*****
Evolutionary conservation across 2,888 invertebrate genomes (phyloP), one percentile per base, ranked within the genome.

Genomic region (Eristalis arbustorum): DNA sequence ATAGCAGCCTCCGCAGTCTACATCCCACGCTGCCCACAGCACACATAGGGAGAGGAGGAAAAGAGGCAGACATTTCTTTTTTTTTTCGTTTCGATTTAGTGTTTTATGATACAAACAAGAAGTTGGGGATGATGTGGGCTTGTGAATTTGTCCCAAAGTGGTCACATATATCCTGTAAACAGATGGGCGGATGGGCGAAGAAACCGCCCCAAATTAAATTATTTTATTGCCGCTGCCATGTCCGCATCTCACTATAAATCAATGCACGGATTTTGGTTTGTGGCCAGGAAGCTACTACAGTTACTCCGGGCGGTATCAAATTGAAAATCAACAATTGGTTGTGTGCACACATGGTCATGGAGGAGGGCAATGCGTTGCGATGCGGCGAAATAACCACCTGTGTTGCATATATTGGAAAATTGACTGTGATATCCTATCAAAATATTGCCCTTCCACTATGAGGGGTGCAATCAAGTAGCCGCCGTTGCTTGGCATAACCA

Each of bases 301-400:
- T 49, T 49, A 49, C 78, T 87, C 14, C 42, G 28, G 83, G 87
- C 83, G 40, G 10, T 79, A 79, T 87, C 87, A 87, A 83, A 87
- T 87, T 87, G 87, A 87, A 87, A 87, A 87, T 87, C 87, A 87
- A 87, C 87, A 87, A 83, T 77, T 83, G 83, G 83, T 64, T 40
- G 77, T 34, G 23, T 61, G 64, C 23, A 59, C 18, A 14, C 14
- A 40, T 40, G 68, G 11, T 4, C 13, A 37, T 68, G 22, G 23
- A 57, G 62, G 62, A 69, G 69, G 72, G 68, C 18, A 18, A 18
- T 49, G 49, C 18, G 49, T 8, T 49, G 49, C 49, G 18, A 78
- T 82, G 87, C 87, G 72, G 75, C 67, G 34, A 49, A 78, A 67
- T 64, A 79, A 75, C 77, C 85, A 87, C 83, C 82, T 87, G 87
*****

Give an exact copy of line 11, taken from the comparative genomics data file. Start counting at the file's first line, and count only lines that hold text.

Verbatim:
- T 49, G 49, C 18, G 49, T 8, T 49, G 49, C 49, G 18, A 78